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Right. But you said the Hamiltonian I wrote is in flavor basis so wouldn't that imply that its eigenstates are flavor states?
No. The Hamiltonian is the Hamiltonian whatever basis you write it in. If the flavor states were the eigenstates of the Hamiltonian and the Hamiltonian was written in flavor basis, then it would be diagonal.
 
  • #11
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That makes sense.

So then, how do I go about using this Hamiltonian to propagate my neutrinos? If I diagonalize my Hamiltonian, that would give me my propagation eigenstate, which I can then propagate over distance L and then relate that state back to my flavor eigenstate to find the overlap with my electron neutrino. But, I get incredibly complicated eigenvectors so it feels wrong. Second, even if I find my propagation eigenvectors, how does that relate to the flavor eigenstates? Because at the end I need to calculate the overlap with an electron neutrino.
 
  • #12
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The initial state is a mass eigenstate so you need to find an expression for that and then propagate it using the Hamiltonian.
But, I get incredibly complicated eigenvectors so it feels wrong.
You can introduce a matter mixing angle ##\theta_M## that corresponds to the rotation between the flavor states and the matter eigenstates. This angle will have a fairly complicated expression, but doing so will make everything else relatively simple.
 
  • #13
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The mater mixing angle is given as,
$$
\Delta_M \sin{2 \theta_M} = \Delta \sin{2 \theta}
$$
and
$$
\Delta_M \cos{2 \theta_M} = \Delta \cos{2 \theta} - \sqrt{2} G_F N_e
$$
So then, I can write, for example,
$$
\left| \nu_e \right> = \cos{\theta_M} \left| \nu_1 \right> + \sin{\theta_M} \left| \nu_2 \right>
$$

But how does this related to the propagation hamiltonian?
 
  • #14
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So then, I can write, for example,
$$
\left| \nu_e \right> = \cos{\theta_M} \left| \nu_1 \right> + \sin{\theta_M} \left| \nu_2 \right>
$$
No. You need to separate the mass eigenstates ##|\nu_1\rangle## and ##|\nu_2\rangle##, which are the eigenstates of the vacuum Hamiltonian, from the matter eigenstates ##|\nu_{1M}\rangle## and ##|\nu_{2M}\rangle##. These are different bases. However, if you can express the flavor eigenstates in both bases, then you should also be able to write the mass eigenstates (in particular your in state ##|\nu_2\rangle## in terms of the matter eigenstates.

The entire point of the matter eigenstates is that they diagonalise the Hamiltonian in matter so that the propagation is just given by a phase.
 
  • #15
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Ah.
Okay, so
$$
\left| \nu_2 \right> = \cos{\theta} \left| \nu_e \right> - \sin{\theta} \left| \nu_{\mu} \right>
$$
$$
\left| \nu_e \right> = \cos{\theta_M} \left| \nu_1M \right> + \sin{\theta_M} \left| \nu_2 M\right> \\
\left| \nu_{\mu} \right> = - \sin{\theta_M} \left| \nu_1M \right> + \cos{\theta_M} \left| \nu_2 M\right>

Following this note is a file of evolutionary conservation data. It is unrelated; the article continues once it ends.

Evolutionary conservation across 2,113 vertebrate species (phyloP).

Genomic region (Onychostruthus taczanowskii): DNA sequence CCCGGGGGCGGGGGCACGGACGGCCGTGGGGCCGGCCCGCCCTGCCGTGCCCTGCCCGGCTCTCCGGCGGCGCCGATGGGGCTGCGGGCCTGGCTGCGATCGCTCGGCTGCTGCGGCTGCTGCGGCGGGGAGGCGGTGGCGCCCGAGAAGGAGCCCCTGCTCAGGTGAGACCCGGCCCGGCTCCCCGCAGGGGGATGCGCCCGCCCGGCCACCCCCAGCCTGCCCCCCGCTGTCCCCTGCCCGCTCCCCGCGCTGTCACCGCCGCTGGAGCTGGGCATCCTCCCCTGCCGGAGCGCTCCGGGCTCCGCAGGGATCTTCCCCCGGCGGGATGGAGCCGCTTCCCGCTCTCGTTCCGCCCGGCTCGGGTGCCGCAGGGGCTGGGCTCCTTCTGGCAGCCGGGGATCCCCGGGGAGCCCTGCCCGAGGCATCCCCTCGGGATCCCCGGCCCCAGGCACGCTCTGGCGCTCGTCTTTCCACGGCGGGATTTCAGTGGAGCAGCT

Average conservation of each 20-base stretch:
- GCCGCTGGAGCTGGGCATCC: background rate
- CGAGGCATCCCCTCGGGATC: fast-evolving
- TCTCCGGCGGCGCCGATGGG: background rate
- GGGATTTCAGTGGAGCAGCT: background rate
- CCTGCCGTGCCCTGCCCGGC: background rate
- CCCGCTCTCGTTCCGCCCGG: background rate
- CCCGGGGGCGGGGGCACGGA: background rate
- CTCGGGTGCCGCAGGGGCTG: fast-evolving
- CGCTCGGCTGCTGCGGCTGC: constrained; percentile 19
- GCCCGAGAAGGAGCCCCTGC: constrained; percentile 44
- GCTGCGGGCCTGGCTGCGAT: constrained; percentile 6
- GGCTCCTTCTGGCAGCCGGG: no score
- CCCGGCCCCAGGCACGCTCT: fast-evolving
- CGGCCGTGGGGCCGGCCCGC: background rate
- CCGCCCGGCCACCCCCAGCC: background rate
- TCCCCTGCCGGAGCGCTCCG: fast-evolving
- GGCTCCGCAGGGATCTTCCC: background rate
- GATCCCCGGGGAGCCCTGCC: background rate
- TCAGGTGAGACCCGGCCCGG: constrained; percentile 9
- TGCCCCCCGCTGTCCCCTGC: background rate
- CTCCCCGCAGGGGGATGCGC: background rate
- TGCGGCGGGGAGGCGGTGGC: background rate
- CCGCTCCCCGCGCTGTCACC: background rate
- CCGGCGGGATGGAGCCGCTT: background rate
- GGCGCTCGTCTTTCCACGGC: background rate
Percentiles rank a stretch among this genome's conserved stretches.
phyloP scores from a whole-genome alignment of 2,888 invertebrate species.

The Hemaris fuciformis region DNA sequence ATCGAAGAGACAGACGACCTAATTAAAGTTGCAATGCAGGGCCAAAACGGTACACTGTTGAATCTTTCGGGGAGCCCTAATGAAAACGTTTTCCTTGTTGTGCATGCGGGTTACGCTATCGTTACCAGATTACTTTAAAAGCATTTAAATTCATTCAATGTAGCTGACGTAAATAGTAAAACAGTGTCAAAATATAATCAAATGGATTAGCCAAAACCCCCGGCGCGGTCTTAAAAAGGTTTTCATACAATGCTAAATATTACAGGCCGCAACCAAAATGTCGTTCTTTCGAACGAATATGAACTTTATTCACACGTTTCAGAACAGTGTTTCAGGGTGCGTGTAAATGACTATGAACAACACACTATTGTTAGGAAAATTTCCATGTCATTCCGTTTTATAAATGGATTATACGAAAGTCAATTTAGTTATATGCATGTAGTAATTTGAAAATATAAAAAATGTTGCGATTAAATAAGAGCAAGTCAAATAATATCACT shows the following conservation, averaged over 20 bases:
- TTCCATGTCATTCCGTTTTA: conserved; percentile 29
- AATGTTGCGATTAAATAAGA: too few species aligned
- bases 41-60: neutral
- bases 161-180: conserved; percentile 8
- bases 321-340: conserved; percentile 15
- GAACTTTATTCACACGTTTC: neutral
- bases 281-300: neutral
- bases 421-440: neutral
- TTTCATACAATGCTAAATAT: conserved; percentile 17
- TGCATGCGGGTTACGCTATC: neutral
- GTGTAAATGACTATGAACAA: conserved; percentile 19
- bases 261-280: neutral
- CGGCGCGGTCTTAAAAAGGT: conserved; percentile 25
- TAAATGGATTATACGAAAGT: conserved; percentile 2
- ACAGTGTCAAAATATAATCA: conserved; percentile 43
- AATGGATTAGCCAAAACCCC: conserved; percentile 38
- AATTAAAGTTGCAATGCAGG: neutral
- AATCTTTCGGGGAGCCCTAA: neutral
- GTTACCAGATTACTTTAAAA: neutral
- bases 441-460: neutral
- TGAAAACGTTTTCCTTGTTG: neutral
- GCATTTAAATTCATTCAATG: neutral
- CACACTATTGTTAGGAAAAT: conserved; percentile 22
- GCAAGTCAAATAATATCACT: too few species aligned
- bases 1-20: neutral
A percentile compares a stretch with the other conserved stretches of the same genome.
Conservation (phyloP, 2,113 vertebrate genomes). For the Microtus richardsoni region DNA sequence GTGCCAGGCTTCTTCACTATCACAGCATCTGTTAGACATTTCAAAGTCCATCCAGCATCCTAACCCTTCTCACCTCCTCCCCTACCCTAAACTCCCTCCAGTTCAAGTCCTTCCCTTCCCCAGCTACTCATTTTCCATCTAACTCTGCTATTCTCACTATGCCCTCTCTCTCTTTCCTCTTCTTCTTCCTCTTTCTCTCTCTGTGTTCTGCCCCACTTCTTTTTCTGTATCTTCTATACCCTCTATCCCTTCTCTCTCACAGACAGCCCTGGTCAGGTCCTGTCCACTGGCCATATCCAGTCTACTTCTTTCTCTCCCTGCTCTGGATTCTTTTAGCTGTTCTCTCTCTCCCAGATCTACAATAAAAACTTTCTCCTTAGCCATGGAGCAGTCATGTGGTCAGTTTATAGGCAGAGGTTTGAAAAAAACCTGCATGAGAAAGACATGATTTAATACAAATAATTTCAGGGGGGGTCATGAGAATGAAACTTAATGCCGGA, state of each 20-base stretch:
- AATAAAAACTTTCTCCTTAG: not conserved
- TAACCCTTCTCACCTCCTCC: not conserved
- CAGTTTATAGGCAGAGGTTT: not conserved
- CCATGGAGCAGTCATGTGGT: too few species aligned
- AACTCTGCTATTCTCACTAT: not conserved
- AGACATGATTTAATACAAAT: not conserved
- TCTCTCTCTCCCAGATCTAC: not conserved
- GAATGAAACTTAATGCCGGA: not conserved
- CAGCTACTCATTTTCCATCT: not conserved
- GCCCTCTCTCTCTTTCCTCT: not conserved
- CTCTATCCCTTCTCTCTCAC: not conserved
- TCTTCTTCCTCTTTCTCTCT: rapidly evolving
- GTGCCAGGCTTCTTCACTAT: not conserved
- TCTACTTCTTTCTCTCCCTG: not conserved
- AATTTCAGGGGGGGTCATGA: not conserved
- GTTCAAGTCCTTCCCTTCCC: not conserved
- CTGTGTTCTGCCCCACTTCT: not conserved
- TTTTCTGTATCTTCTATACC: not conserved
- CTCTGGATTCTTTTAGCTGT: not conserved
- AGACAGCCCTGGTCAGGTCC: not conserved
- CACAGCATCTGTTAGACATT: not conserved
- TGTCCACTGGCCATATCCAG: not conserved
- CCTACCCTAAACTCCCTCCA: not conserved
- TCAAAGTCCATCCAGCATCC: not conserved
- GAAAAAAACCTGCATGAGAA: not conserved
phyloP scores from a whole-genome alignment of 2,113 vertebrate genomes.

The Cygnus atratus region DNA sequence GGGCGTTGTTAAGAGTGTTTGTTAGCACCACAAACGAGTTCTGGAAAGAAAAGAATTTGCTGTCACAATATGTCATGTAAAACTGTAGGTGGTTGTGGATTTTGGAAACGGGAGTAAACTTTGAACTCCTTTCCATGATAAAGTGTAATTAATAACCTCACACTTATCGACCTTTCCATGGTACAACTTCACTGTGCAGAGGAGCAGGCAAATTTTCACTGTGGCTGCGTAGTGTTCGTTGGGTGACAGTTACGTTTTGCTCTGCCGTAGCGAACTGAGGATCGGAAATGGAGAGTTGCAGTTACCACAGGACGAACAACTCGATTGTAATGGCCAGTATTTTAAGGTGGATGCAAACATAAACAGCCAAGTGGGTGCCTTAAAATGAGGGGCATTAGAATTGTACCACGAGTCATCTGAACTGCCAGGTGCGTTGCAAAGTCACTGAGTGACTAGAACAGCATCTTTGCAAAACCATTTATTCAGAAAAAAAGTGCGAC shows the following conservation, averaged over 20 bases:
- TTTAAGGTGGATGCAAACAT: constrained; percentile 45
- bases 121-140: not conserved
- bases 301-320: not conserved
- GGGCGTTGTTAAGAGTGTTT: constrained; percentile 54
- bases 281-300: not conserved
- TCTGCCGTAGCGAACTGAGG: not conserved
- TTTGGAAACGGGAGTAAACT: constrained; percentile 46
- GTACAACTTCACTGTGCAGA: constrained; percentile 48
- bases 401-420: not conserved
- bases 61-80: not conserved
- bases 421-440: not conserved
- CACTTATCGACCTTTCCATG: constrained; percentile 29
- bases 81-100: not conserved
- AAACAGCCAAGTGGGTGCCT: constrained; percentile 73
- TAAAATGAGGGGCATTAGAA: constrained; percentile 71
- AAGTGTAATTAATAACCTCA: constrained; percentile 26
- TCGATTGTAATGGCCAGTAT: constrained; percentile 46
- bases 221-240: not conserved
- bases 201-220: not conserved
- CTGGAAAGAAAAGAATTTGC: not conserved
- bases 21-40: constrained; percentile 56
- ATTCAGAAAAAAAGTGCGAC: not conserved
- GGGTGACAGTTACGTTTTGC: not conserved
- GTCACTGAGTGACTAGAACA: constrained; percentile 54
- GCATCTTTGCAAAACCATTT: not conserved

$$
So,
$$
\left| \nu_2 \right> = \cos{\theta} \left( \cos{\theta_M} \left| \nu_1 M \right> + \sin{\theta_M} \left| \nu_2 M \right>\right) - \sin{\theta} \left( -\sin{\theta_M} \left| \nu_1 M \right> + \cos{\theta_M} \left| \nu_2 M \right>\right) \\
= \left( \cos{\theta} \cos{\theta_M} + \sin{\theta} \sin{\theta_M} \right) \left| \nu_1 M \right> + \left( \cos{\theta} \sin{\theta_M} - \sin{\theta} \cos{\theta_M} \right) \left| \nu_2 M \right>
$$
Then, we can evolve the 1M and 2M states with our propagation Hamiltonian,
$$
= \left( \cos{\theta} \cos{\theta_M} + \sin{\theta} \sin{\theta_M} \right) e^{-i E_1 t} \left| \nu_1 M \right> + \left( \cos{\theta} \sin{\theta_M} - \sin{\theta} \cos{\theta_M} \right) e^{-i E_2 t} \left| \nu_2 M \right>
$$
Then, using
$$
\left| \nu_e \right> = \cos{\theta_M} \left| \nu_1M \right> + \sin{\theta_M} \left| \nu_2 M\right>
$$
$$
\left< \nu_e | \nu_2, t \right> = \left( \cos{\theta} \cos^2{\theta_M} + \sin{\theta} \sin{\theta_M} \cos{\theta_M} \right) e^{-iE_1t} + \left( \cos{\theta} \sin^2{\theta_M} - \sin{\theta} \cos{\theta_M} \sin{\theta_M} \right) e^{-iE_2t}
$$

Is this the right idea?
 
  • #16
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I think you would benefit a lot by applying some trigonometric relations that you should probably be aware of. Otherwise yes.
 
  • #17
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Also, your expression for the second mass eigenstate in terms of the flavor states is not correct.
 
  • #18
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Ah, it should be:
$$
\left| \nu_2 \right> = \sin{\theta} \left| \nu_e \right> + \cos{\theta} \left| \nu_{\mu} \right>
$$

Thank you so much for your help! You've been very kind and patient.
 
  • #19
Orodruin
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Well, this is a subject I have close at heart. I did my MSc thesis on three-flavour effects in the day-night effect.
 
  • #20
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Oh wow! Nice!